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Pharoah Bloomberg: Paying Workers Enough to Live Is 'Communism'

New York's billionaire mayor is so opposed to a tiny raise for workers at companies that get public money that he's vowed to sue. What's the deal with living wage laws anyway?

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And it couldn't, according to Penn State University's Living Wage Calculator, which calculates that one adult supporting only herself, working full-time, would need an hourly wage of $11.86 to survive in the Bronx. One adult with one child would need to make $19.19 an hour.

New York's new living wage rule, if it goes into effect, wouldn't even get there. “Under the terms of the legislation, any private development project directly accepting $1 million or more in taxpayer subsidies must pay employees a living wage of $10/hour with supplemental health benefits or $11.50/hour without benefits,” Living Wage NYC reported. It'd be a raise for workers like Valdez, but still not enough to really live on, let alone support a family.

So what do living wage laws do? “These laws are very different in intent from minimum wage laws which seek to establish a wage floor for the most vulnerable workers throughout the entire economy,” Mark Price explained. Instead of a minimum for all, living wage laws “are grounded in the idea that the public sector should set a good example--and discourage low-wage, low-skill, low-productivity competition--not just when it employs workers directly but also when it contracts with firms in the private sector.”

In other words, the city shouldn't be subsidizing companies with taxpayer dollars to create jobs—and then turning a blind eye when those jobs keep city workers in poverty.

Bloomberg and his wealthy friends' fierce opposition to the bill, which would, after Quinn's downward revisions, only cover a few hundred workers, is probably more ideological than practical. “The mayor and the real estate community can live more readily with the minimum wage because it's not tying strings to the development process,” explained Paul Sonn, legal co-director of the National Employment Law Project. They're objecting to the idea, not that workers should make enough to live on, but that companies that get massive handouts from the city or state have any responsibility to the people whose taxes they're pocketing.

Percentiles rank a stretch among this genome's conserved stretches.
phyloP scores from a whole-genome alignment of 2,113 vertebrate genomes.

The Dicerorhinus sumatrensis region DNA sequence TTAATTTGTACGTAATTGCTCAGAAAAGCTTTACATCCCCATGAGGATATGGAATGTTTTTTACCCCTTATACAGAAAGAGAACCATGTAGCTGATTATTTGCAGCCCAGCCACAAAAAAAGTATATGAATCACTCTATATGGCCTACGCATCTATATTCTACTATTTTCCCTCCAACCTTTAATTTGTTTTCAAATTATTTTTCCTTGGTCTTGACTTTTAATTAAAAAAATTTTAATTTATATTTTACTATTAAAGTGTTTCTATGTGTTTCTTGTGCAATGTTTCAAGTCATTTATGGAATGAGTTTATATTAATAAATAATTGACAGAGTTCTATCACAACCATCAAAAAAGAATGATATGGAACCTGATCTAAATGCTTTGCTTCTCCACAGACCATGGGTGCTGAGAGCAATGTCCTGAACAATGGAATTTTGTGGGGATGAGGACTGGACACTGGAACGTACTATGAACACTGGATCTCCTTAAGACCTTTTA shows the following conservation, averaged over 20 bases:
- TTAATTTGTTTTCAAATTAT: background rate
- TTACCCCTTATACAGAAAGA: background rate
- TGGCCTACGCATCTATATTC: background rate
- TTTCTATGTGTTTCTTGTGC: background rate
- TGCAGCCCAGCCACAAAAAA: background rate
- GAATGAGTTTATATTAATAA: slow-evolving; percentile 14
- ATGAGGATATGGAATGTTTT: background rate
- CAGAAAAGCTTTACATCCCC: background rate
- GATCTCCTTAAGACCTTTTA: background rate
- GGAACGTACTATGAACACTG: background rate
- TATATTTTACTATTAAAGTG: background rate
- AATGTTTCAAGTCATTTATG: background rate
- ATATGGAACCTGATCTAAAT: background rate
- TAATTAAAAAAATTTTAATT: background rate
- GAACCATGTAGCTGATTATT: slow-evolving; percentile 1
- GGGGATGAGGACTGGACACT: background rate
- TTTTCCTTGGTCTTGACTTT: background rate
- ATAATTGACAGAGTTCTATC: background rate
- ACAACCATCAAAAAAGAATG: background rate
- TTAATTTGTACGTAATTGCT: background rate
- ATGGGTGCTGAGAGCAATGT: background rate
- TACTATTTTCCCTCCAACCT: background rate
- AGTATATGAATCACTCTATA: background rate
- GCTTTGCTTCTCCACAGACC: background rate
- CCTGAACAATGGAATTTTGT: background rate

Yet around the country, activists are winning wage increases for workers based on just that idea. In Long Beach, California, backers of a living wage for hotel workers (including UNITE HERE and the Los Angeles Alliance for a New Economy) have gathered enough signatures to get their proposal on November's ballot. If it passes, it would require hotels with more than 100 rooms to pay their workers $13 an hour.

“Long Beach voters understand that when workers make a living wage, the whole community benefits,” Sonya Clark, a Long Beach resident who gathered signatures, said at a press conference. “They have money left over to visit a local restaurant or take their kids to the movies, to really participate in the local economy instead of relying on social services.”

Price pointed out that both Philadelphia and Pittsburgh have both in recent years enacted prevailing wage laws for service workers employed by city contractors—many of whom had previously paid well below the local wage scale.

And just this winter, students at the University of Virginia went on hunger strike in support of a living wage for workers on their campus, taking another step in what's been a 14-year campaign for justice for low-wage service workers.

Reviving a Movement?

As Stephanie Luce reported, a lot has happened over the past couple of decades since the living wage framework was born. More than 125 cities and counties enacted living wage ordinances, three cities have raised their minimum wage, and we've seen state and federal minimum wages go up. Eight states indexed their minimum wage to inflation, and activists are working for the same in 10 more.

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